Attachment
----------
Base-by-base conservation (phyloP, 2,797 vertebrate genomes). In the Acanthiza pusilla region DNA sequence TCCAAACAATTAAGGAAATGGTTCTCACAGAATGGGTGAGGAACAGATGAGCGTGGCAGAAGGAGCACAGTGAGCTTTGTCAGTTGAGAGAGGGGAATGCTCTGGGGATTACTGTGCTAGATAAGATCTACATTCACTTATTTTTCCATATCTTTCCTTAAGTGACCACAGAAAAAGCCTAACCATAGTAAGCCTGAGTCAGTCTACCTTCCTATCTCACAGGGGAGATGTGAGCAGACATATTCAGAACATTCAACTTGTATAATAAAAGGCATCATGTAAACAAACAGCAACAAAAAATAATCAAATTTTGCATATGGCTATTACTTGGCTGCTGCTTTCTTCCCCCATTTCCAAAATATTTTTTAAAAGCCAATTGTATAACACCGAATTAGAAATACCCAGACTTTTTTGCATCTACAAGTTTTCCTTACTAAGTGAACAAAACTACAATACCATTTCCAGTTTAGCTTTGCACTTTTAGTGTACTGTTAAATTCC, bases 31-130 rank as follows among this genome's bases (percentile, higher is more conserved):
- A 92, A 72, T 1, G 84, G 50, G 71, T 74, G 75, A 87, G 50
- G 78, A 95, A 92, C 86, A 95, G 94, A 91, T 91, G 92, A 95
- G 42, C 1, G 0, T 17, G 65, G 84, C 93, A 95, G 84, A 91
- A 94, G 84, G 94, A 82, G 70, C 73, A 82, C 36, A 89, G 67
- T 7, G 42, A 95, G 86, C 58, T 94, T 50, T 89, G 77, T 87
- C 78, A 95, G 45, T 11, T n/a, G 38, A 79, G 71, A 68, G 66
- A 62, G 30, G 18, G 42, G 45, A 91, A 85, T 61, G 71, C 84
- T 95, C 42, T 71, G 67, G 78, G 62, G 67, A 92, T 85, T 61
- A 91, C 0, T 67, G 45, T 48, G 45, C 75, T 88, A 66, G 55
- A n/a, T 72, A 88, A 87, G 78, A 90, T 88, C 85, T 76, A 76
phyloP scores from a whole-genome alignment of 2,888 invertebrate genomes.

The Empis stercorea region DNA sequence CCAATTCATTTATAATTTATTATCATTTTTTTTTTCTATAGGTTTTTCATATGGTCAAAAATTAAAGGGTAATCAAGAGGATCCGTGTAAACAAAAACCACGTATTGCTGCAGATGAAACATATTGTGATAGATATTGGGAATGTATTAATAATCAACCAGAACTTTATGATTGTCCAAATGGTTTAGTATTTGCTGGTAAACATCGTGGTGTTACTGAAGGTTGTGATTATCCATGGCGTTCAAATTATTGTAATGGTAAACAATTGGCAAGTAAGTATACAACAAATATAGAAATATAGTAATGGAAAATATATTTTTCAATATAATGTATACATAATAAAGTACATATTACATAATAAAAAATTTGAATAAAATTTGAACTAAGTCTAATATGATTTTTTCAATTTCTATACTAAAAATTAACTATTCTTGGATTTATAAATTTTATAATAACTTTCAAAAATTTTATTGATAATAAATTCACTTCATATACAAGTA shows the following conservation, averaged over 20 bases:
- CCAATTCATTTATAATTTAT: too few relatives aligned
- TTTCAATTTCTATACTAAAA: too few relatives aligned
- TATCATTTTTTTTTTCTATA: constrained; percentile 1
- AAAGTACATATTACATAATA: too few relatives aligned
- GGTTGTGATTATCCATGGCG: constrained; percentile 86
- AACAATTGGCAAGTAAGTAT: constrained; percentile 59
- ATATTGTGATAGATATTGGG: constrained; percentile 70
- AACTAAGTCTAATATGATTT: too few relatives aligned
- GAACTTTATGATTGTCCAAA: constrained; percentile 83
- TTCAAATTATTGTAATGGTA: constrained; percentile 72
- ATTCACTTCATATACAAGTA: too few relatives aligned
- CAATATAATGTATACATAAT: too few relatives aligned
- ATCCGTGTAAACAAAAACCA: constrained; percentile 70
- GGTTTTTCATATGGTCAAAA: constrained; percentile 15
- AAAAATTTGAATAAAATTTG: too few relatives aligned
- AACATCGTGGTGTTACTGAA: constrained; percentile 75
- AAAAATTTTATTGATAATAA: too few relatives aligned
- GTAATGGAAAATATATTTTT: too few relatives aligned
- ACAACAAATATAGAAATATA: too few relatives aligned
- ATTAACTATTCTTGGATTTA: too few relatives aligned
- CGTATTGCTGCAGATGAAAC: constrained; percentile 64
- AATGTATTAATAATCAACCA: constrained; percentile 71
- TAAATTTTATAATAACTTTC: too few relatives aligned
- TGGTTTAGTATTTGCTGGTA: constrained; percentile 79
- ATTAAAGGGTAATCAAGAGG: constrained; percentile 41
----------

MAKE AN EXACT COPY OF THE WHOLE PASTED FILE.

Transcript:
Base-by-base conservation (phyloP, 2,797 vertebrate genomes). In the Acanthiza pusilla region DNA sequence TCCAAACAATTAAGGAAATGGTTCTCACAGAATGGGTGAGGAACAGATGAGCGTGGCAGAAGGAGCACAGTGAGCTTTGTCAGTTGAGAGAGGGGAATGCTCTGGGGATTACTGTGCTAGATAAGATCTACATTCACTTATTTTTCCATATCTTTCCTTAAGTGACCACAGAAAAAGCCTAACCATAGTAAGCCTGAGTCAGTCTACCTTCCTATCTCACAGGGGAGATGTGAGCAGACATATTCAGAACATTCAACTTGTATAATAAAAGGCATCATGTAAACAAACAGCAACAAAAAATAATCAAATTTTGCATATGGCTATTACTTGGCTGCTGCTTTCTTCCCCCATTTCCAAAATATTTTTTAAAAGCCAATTGTATAACACCGAATTAGAAATACCCAGACTTTTTTGCATCTACAAGTTTTCCTTACTAAGTGAACAAAACTACAATACCATTTCCAGTTTAGCTTTGCACTTTTAGTGTACTGTTAAATTCC, bases 31-130 rank as follows among this genome's bases (percentile, higher is more conserved):
- A 92, A 72, T 1, G 84, G 50, G 71, T 74, G 75, A 87, G 50
- G 78, A 95, A 92, C 86, A 95, G 94, A 91, T 91, G 92, A 95
- G 42, C 1, G 0, T 17, G 65, G 84, C 93, A 95, G 84, A 91
- A 94, G 84, G 94, A 82, G 70, C 73, A 82, C 36, A 89, G 67
- T 7, G 42, A 95, G 86, C 58, T 94, T 50, T 89, G 77, T 87
- C 78, A 95, G 45, T 11, T n/a, G 38, A 79, G 71, A 68, G 66
- A 62, G 30, G 18, G 42, G 45, A 91, A 85, T 61, G 71, C 84
- T 95, C 42, T 71, G 67, G 78, G 62, G 67, A 92, T 85, T 61
- A 91, C 0, T 67, G 45, T 48, G 45, C 75, T 88, A 66, G 55
- A n/a, T 72, A 88, A 87, G 78, A 90, T 88, C 85, T 76, A 76
phyloP scores from a whole-genome alignment of 2,888 invertebrate genomes.

The Empis stercorea region DNA sequence CCAATTCATTTATAATTTATTATCATTTTTTTTTTCTATAGGTTTTTCATATGGTCAAAAATTAAAGGGTAATCAAGAGGATCCGTGTAAACAAAAACCACGTATTGCTGCAGATGAAACATATTGTGATAGATATTGGGAATGTATTAATAATCAACCAGAACTTTATGATTGTCCAAATGGTTTAGTATTTGCTGGTAAACATCGTGGTGTTACTGAAGGTTGTGATTATCCATGGCGTTCAAATTATTGTAATGGTAAACAATTGGCAAGTAAGTATACAACAAATATAGAAATATAGTAATGGAAAATATATTTTTCAATATAATGTATACATAATAAAGTACATATTACATAATAAAAAATTTGAATAAAATTTGAACTAAGTCTAATATGATTTTTTCAATTTCTATACTAAAAATTAACTATTCTTGGATTTATAAATTTTATAATAACTTTCAAAAATTTTATTGATAATAAATTCACTTCATATACAAGTA shows the following conservation, averaged over 20 bases:
- CCAATTCATTTATAATTTAT: too few relatives aligned
- TTTCAATTTCTATACTAAAA: too few relatives aligned
- TATCATTTTTTTTTTCTATA: constrained; percentile 1
- AAAGTACATATTACATAATA: too few relatives aligned
- GGTTGTGATTATCCATGGCG: constrained; percentile 86
- AACAATTGGCAAGTAAGTAT: constrained; percentile 59
- ATATTGTGATAGATATTGGG: constrained; percentile 70
- AACTAAGTCTAATATGATTT: too few relatives aligned
- GAACTTTATGATTGTCCAAA: constrained; percentile 83
- TTCAAATTATTGTAATGGTA: constrained; percentile 72
- ATTCACTTCATATACAAGTA: too few relatives aligned
- CAATATAATGTATACATAAT: too few relatives aligned
- ATCCGTGTAAACAAAAACCA: constrained; percentile 70
- GGTTTTTCATATGGTCAAAA: constrained; percentile 15
- AAAAATTTGAATAAAATTTG: too few relatives aligned
- AACATCGTGGTGTTACTGAA: constrained; percentile 75
- AAAAATTTTATTGATAATAA: too few relatives aligned
- GTAATGGAAAATATATTTTT: too few relatives aligned
- ACAACAAATATAGAAATATA: too few relatives aligned
- ATTAACTATTCTTGGATTTA: too few relatives aligned
- CGTATTGCTGCAGATGAAAC: constrained; percentile 64
- AATGTATTAATAATCAACCA: constrained; percentile 71
- TAAATTTTATAATAACTTTC: too few relatives aligned
- TGGTTTAGTATTTGCTGGTA: constrained; percentile 79
- ATTAAAGGGTAATCAAGAGG: constrained; percentile 41